“Let’s have a conversation,” said then County Board candidate Vivek Patil. It was more than a campaign slogan. He’s made it a central part of his life and work. Through an effort they’ve called Building Bridges, Vivek and others have set out to listen — really listen — to their neighbors and people outside their “bubbles” in hopes of building a stronger community and Commonwealth.
“Curiosity makes us better people,” says he. “It drives us to learn, to evolve our positions, to understand the world and … really get a sense of empathy for another human’s experience.”
Vivek isn’t the first person to join me to talk about the essential role of curiosity in empathy and importance of listening to one another. In this week’s “Curiosity to Go” segment, I revisited conversations with Stacy Snyder of Together Virginia PAC and fellow WERA producer Brandon Charles of Breaking Boundaries.
This listening stuff? It’s important.
At a time when many of us are struggling to listen to The Other, my conversations with Vivek, Stacy, Brandon and others are like balm on a fevered brow. They remind me that good folks are having great conversations, that people are making headway despite the heat and rhetoric. That in choosing to be curious in conversation, we open doors and pathways that might otherwise be obstructed by our own assumptions, by our own unwillingness to see a possible path forward.
Does it take the kind of training that Vivek and his compatriots at Building Bridges have imposed on themselves? Does it take a PAC, or a radio program? Perhaps not, but it certainly takes intention.
What I admire about Vivek, Stacy and Brandon is that level of intentionality. The focus is different for each of them — community, politics and disability, respectively — but the strategy is the same: they make a very explicit commitment to seek out others with life experiences different from their own and, in so doing, make an equally explicit statement about their belief in the value and opportunity to be found there. They are willing to go toward the unfamiliar, toward the unknown.
They are willing to admit they have more to learn.
Admitting ignorance is hard. Especially for those of us who like to think of ourselves as smart. We pride ourselves on being current in world affairs, on being well-read, well-educated, well-informed. If we’ve reached a certain level in our careers, we’re also likely to think we’ve earned deference to our expertise. So to admit not knowing is just a tad radical, almost an abdication of our credentials.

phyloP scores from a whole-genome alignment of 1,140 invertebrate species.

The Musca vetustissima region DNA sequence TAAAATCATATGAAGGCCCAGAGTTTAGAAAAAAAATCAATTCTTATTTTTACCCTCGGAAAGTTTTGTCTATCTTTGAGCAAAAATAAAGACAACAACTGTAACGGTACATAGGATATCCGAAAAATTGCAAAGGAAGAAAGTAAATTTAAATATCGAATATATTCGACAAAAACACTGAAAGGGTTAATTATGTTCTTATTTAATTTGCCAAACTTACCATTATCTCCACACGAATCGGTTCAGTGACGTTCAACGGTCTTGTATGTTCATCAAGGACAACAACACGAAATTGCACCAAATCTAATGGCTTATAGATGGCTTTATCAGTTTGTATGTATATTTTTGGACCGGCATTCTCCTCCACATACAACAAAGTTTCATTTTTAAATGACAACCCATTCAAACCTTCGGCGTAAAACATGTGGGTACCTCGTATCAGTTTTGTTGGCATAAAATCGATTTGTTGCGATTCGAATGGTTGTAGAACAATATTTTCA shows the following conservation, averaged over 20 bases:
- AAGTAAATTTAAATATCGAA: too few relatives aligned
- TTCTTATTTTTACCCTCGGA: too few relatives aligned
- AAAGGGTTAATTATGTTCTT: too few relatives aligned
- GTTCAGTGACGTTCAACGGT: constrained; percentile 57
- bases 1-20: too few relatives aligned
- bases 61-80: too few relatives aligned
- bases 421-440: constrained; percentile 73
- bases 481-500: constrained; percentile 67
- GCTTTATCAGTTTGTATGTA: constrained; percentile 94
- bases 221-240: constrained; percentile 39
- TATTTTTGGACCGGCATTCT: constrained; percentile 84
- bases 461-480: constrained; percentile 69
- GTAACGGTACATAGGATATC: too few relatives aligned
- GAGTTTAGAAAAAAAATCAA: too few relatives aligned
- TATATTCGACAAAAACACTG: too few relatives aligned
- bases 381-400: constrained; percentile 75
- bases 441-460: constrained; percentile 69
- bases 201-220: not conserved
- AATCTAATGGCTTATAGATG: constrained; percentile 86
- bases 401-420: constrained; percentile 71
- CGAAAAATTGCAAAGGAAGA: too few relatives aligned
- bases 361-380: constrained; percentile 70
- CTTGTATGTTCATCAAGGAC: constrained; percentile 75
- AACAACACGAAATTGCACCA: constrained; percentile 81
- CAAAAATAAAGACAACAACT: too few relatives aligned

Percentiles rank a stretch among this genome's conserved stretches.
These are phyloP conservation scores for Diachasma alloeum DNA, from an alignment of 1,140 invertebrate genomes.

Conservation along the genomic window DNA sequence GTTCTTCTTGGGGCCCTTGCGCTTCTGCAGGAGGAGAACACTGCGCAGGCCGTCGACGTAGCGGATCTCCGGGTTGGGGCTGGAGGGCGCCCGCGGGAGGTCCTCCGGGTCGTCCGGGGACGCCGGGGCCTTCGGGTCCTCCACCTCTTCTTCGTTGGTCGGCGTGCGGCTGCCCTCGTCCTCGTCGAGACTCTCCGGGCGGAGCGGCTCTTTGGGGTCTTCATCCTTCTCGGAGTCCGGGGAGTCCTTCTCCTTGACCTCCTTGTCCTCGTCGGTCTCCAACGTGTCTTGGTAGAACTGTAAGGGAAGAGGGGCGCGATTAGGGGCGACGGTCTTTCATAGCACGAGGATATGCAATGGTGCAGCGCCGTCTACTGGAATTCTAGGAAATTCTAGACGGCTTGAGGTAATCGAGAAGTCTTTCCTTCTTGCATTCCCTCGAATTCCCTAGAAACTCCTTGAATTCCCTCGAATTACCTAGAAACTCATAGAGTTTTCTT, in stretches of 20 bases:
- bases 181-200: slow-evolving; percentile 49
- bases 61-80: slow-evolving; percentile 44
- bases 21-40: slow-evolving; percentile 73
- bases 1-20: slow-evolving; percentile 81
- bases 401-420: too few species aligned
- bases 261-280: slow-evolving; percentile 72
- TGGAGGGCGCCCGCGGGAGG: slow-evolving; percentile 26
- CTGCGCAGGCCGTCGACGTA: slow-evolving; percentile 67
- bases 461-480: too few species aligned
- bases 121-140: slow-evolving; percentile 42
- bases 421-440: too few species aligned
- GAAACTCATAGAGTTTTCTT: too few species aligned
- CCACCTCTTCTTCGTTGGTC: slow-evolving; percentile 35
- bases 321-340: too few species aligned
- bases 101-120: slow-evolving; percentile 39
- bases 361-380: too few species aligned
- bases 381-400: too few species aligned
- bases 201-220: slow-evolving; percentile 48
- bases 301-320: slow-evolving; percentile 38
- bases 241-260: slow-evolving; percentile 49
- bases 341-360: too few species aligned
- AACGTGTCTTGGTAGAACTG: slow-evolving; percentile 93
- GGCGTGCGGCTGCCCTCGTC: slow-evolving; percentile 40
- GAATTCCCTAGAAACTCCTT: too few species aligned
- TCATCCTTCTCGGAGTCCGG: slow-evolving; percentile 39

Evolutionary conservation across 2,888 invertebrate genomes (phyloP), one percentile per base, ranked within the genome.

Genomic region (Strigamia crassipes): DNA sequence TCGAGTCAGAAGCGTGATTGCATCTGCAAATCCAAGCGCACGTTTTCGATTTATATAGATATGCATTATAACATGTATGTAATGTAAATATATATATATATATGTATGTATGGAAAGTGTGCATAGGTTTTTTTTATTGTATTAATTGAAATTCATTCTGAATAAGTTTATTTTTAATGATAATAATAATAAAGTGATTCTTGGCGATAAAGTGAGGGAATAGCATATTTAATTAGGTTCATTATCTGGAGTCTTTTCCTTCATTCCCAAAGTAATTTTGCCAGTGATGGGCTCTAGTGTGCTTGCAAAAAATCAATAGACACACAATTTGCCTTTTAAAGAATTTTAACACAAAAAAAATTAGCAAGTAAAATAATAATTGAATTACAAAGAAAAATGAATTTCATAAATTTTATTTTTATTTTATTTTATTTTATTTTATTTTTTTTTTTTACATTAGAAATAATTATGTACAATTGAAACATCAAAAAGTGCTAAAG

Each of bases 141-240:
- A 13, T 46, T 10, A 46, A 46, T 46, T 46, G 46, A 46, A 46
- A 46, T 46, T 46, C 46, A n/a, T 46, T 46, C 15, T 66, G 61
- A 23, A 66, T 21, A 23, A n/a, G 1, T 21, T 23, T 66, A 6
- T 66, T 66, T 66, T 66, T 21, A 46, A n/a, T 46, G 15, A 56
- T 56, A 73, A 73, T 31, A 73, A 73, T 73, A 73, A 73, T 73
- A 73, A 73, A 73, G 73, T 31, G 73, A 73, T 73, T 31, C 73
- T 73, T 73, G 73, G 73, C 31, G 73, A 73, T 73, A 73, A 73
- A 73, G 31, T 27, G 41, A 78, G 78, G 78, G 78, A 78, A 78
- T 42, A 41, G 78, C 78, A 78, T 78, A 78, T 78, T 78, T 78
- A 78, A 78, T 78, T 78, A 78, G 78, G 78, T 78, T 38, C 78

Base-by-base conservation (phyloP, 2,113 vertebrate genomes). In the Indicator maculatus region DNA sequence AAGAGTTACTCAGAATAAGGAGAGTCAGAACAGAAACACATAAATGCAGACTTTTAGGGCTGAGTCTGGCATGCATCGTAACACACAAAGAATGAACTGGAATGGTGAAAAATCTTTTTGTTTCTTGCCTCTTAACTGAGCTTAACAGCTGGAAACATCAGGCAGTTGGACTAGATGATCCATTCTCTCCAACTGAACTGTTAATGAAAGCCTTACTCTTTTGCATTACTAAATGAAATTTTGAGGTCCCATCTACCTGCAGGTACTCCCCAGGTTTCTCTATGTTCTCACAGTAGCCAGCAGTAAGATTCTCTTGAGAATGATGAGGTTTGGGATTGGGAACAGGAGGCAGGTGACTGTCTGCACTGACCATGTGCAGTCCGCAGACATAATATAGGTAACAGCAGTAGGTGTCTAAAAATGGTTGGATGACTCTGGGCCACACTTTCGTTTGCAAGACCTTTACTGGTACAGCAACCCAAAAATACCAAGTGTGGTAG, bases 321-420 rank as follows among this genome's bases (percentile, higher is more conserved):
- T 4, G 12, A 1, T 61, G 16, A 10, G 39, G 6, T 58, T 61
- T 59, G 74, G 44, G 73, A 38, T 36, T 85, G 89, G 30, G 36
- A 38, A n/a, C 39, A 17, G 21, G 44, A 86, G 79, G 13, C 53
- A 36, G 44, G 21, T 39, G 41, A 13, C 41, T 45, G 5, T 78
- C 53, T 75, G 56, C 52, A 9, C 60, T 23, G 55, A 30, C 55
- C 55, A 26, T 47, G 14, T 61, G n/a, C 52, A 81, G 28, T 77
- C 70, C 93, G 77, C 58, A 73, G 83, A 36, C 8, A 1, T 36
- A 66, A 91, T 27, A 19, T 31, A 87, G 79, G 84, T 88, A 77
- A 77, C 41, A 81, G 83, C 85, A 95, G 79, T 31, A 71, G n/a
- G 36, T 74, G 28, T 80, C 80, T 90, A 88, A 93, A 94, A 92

I consider myself a recovering know it all.
I consider myself a recovering know it all. Not, I hope, because I’m smug and so much better-read than the next guy, but because I used to be substantially more invested in my own expertise. For many years I held a job that essentially required me to, well, know it all. As the institutional memory and governance arbiter of a national organization, I was arguably responsible for having a full command of all the facts, figures, fictions and fables. But dangers lurked in the dark corners of those fortifications, for me and for my colleagues. I was occasionally regarded as omniscient. I was perhaps reluctant to disabuse anyone of that notion, disinclined to admit ignorance.
No one can know all there is to know, and to pretend otherwise is both silly and sad. I consider myself in recovery from that unhappy fate because I’ve worked hard to embrace my own ignorance and to find the strength that comes from so doing. In walking my own talk, I’ve discovered the power that Vivek or Stacy or Brandon could have told me lay waiting, if only I were to listen more.
Choosing to be curious in conversation, then, is committing to attend to another. Good conversation is more than just strings of great questions, although a few well-chosen queries will certainly move a discussion along and open unexpected channels. Real conversations is also about shutting one’s mouth, opening one’s ears and mind and heart, pushing all the assumptions and arguments and urges to reply aside — and just listening.
In her lovely book Becoming Wise: An Inquiry into the Mystery and Art of Living, Krista Tippett writes: “Generous listening is powered by curiosity, a virtue we can invite and nurture in ourselves to render it instinctive. It involves a kind of vulnerability – a willingness to be surprised, to let go of assumptions and take in ambiguity. The listener wants to understand the humanity behind the words of the other, and patiently summons one’s own best self and one’s own best words and questions.”
How might we summon our own best selves and listen even more generously?